Both resistance training and aerobic training reduce hepatic fat content in type 2 diabetic subjects with nonalcoholic fatty liver disease (the RAED2 randomized trial)

Elisabetta Bacchi, Carlo Negri, Giovanni Targher, Niccolò Faccioli, Massimo Lanza, Giacomo Zoppini, Elisabetta Zanolin, Federico Schena, Enzo Bonora, Paolo Moghetti

Research output: Contribution to journalArticlepeer-review

Abstract

Although lifestyle interventions are considered the first-line therapy for nonalcoholic fatty liver disease (NAFLD), which is extremely common in people with type 2 diabetes, no intervention studies have compared the effects of aerobic (AER) or resistance (RES) training on hepatic fat content in type 2 diabetic subjects with NAFLD. In this randomized controlled trial, we compared the 4-month effects of either AER or RES training on insulin sensitivity (by hyperinsulinemic euglycemic clamp), body composition (by dual-energy X-ray absorptiometry), as well as hepatic fat content and visceral (VAT), superficial (SSAT), and deep (DSAT) subcutaneous abdominal adipose tissue (all quantified by an in-opposed-phase magnetic resonance imaging technique) in 31 sedentary adults with type 2 diabetes and NAFLD. After training, hepatic fat content was markedly reduced (P5.56%) disappeared in about one-quarter of the patients in each intervention group (23.1% in the AER group and 23.5% in the RES group). Insulin sensitivity during euglycemic clamp was increased, whereas total body fat mass, VAT, SSAT, and hemoglobin A1c were reduced comparably in both intervention groups. Conclusion: This is the first randomized controlled study to demonstrate that resistance training and aerobic training are equally effective in reducing hepatic fat content among type 2 diabetic patients with NAFLD.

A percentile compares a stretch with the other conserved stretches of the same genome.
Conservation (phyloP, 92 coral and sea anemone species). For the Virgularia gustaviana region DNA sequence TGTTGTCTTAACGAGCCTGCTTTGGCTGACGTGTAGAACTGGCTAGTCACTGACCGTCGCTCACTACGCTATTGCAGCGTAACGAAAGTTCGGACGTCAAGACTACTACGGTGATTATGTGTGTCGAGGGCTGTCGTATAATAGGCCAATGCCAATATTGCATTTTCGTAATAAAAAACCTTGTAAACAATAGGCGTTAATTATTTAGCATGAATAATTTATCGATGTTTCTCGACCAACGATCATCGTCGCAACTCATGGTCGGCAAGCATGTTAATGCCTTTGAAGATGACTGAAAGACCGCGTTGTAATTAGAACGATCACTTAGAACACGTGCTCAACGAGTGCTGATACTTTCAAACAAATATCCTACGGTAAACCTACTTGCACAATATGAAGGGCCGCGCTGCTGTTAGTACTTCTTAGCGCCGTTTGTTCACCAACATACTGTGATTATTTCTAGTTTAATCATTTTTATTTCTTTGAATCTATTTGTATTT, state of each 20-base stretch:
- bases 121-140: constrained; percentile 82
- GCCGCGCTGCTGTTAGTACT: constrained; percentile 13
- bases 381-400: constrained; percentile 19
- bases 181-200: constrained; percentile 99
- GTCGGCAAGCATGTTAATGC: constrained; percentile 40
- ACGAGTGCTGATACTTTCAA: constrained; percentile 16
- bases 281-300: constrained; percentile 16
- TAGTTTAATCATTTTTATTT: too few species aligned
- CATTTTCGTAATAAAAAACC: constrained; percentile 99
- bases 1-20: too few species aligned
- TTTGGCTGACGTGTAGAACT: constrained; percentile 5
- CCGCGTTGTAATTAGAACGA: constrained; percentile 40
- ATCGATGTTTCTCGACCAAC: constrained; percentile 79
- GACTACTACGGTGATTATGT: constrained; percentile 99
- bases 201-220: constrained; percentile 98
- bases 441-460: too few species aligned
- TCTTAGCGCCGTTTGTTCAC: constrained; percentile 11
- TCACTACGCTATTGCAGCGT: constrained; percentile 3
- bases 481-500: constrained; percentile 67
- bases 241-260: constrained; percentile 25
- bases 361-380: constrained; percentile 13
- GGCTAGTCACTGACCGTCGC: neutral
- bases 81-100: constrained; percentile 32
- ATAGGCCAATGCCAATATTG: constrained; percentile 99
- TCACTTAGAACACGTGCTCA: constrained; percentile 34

Original languageEnglish
Pages (from-to)1287-1295
Number of pages9
JournalHepatology
Volume58
Issue number4
DOIs
Publication statusPublished - Oct 2013

ASJC Scopus subject areas

  • Hepatology

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